Tuesday, July 31, 2012

Post-RWA Recuperation

Tessa Dare accepting the RITA for Regency Historical
Romance Writer's of America's national conference in Anaheim is over.

There was so much stress and planning in leading up to it, I was sure that it would be like my wedding -- over in a flash and leaving me with a compromised immune system. Not so. The three days did blend into one, but every moment was full of opportunity. Yes, I had a schedule (that I sort of kept to), but I had to be open and accessible at all times because I never knew who I was going to bump into (I got all 13 year old fan girl on Zoe Archer in the bar).

It was amazing.

I was able to pronounce empire correctly without feeling pretentious. I learned the true definition of steam-punk (thank you Karina Cooper)as a genre. I even had a discussion about butt plugs and the evolution of what was acceptable in mainstream romance.

I came home with over 100 books, most of them signed by the author. I spoke with many of those authors (who include, but are not limited to, Lynsay Sands, Julia Quinn, Christina Dodd, Suzanne Enoch, Tessa Dare, Mary Wine, Darynda Jones, and Rebecca Coleman... to name just a few).

I pitched to a few agents, all of whom asked for my submission. I tackled in the hallway spoke with a couple editors who also asked for my submissions. Almost everyone, except for one person (if you know who you are, you don't care so it doesn't matter), was accessible, courteous, and receptive.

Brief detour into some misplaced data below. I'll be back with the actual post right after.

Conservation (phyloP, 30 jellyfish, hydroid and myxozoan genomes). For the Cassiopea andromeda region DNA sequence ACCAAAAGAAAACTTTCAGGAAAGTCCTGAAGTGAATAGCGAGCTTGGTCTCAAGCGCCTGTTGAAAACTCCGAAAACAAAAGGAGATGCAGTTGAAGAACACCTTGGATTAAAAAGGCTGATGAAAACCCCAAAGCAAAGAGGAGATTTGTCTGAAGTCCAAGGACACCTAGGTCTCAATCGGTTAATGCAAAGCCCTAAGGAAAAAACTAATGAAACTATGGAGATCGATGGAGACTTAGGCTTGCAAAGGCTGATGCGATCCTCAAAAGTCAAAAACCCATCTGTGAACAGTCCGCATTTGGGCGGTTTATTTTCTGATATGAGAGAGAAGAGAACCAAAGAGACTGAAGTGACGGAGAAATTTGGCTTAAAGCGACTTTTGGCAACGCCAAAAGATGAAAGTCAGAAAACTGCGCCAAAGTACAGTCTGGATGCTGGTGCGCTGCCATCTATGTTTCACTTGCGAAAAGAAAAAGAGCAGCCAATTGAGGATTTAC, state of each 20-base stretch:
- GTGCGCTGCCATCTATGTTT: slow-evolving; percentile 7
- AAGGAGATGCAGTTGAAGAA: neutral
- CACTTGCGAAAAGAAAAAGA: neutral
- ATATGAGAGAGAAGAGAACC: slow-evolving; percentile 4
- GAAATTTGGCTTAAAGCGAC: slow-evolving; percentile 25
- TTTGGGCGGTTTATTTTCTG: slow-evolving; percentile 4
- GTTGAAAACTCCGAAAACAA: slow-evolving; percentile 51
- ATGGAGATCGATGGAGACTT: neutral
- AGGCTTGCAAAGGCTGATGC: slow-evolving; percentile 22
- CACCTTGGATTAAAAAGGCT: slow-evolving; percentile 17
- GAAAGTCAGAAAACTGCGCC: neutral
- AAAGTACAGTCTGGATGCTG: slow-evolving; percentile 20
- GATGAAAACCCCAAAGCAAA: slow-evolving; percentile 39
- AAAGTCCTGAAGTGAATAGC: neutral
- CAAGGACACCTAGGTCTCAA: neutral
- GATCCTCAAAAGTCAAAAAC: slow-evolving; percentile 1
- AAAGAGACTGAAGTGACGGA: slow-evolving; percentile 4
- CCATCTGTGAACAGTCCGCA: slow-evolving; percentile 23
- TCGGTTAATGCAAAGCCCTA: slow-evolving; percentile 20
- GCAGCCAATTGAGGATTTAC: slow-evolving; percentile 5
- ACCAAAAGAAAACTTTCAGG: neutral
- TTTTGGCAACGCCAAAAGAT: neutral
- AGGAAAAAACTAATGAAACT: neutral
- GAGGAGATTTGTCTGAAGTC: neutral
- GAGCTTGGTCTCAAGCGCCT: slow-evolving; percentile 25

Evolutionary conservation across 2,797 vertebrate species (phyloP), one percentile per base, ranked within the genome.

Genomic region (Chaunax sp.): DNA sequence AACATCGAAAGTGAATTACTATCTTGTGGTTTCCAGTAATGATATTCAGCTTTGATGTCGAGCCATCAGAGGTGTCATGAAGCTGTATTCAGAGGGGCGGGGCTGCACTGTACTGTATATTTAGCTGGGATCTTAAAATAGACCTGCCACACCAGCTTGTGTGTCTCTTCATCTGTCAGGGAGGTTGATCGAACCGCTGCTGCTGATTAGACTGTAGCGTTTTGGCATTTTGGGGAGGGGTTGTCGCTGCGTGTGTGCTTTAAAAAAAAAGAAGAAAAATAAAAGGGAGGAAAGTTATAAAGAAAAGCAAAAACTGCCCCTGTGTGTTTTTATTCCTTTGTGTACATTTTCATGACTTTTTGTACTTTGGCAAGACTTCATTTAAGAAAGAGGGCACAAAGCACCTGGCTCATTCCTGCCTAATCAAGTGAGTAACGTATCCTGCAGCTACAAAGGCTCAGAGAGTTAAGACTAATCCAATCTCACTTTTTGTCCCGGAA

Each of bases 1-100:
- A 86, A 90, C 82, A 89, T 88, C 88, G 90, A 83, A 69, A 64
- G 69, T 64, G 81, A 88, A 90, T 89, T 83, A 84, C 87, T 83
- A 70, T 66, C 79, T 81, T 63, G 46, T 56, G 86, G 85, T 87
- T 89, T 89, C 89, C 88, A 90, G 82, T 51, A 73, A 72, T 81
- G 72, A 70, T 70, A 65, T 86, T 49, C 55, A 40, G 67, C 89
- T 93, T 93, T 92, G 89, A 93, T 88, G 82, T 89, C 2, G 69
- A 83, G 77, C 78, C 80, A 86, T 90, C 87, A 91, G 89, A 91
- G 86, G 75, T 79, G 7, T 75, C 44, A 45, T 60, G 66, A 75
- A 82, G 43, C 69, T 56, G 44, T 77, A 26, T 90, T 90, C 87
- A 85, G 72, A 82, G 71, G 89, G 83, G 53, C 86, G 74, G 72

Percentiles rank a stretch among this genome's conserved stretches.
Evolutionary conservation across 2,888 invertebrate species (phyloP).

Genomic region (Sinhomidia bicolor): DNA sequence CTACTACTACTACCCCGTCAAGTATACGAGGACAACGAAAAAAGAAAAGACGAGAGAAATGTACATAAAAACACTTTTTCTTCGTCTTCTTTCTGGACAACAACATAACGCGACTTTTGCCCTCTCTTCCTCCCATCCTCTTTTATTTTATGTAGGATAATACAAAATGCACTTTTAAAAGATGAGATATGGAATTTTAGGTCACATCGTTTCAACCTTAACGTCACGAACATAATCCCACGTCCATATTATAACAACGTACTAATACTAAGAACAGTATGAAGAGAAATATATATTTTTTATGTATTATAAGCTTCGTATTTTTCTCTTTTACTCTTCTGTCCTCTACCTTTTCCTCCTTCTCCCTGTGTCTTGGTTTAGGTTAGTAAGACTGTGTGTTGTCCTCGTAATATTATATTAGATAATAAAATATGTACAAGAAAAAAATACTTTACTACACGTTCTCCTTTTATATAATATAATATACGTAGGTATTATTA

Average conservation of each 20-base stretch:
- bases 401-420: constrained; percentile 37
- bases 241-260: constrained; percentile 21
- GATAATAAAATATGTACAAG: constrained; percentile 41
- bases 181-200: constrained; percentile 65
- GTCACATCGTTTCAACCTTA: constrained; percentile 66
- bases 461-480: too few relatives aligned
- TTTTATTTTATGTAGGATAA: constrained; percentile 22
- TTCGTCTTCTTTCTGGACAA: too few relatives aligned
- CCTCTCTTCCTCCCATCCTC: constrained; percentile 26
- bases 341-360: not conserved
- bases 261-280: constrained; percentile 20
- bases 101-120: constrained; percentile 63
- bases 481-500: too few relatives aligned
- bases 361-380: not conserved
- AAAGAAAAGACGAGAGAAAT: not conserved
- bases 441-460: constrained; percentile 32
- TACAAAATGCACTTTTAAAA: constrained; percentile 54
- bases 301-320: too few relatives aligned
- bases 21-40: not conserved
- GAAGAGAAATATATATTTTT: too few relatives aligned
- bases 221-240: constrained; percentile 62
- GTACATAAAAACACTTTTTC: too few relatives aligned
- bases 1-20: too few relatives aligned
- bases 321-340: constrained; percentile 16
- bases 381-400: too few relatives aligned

I've been emailing off the requested first chapters and such over the past few days. I plan to start writing new material tomorrow. As for right now, this very moment, I'm just exhausted. That last hour of the conference, my feet hurt so badly that I wanted to just lay down on the floor and fall asleep. I liken it to that image of the dehydrated man in the desert who just needs to get over that next hill or he might die -- same feeling. Not that I'm complaining about the conference.. I just know that next time I'll need to eat more protein or something (and splurge for a hotel room at the conference site regardless of the ridiculous cost).

Yes, there will be a next time. The conference was so awesome on so many levels. I really, for the first time, felt like a contributing part of the industry. 

See you next year in Atlanta!

Monday, July 23, 2012

You Have Me At A Disadvantage, Sir